The pushpin vs. poetry debate in utilitarianism was decisively settled by Mises:
In making his choice man chooses not only between various material things and services.
All human values are offered for option. All ends and all means, both material and ideal issues, the sublime and the base, the noble and the ignoble, are ranged in a single row and subjected to a decision which picks out one thing and sets aside another.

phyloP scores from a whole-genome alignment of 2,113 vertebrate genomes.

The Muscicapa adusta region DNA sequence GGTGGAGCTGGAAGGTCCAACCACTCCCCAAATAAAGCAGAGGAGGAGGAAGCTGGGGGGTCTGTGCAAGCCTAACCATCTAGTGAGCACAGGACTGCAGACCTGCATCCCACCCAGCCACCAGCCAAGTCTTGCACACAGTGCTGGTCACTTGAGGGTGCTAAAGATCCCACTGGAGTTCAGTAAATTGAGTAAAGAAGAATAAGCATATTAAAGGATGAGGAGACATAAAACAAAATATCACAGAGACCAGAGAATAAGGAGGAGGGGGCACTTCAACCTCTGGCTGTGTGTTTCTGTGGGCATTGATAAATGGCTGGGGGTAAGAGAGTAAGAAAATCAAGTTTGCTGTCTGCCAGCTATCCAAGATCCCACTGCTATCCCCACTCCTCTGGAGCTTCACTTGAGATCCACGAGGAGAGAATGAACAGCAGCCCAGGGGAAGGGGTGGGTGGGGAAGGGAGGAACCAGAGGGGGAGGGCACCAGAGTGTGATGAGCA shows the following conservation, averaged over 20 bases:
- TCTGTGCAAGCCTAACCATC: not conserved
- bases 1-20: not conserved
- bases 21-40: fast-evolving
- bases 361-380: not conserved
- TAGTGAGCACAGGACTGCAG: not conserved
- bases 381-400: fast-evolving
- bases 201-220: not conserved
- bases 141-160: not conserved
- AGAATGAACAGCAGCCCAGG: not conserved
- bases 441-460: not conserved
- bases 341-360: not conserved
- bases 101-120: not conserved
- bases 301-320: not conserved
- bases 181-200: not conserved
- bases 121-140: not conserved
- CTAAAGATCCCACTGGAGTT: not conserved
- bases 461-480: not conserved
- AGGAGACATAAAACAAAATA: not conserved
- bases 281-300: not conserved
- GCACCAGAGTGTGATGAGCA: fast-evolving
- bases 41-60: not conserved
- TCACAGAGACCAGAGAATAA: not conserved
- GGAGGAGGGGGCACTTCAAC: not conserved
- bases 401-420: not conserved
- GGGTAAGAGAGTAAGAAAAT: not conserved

Nothing that men aim at or want to avoid remains outside of this arrangement into a unique scale of gradation and preference. (HA, 3)
Whatever is chosen by an individual, including pushpin, is by that very fact superior in “pleasure” or utility to all the alternatives set aside, including poetry.
Utilitarianism couched in terms of preference satisfaction or “narrow happiness” cannot distinguish between objectively higher and lower pleasures.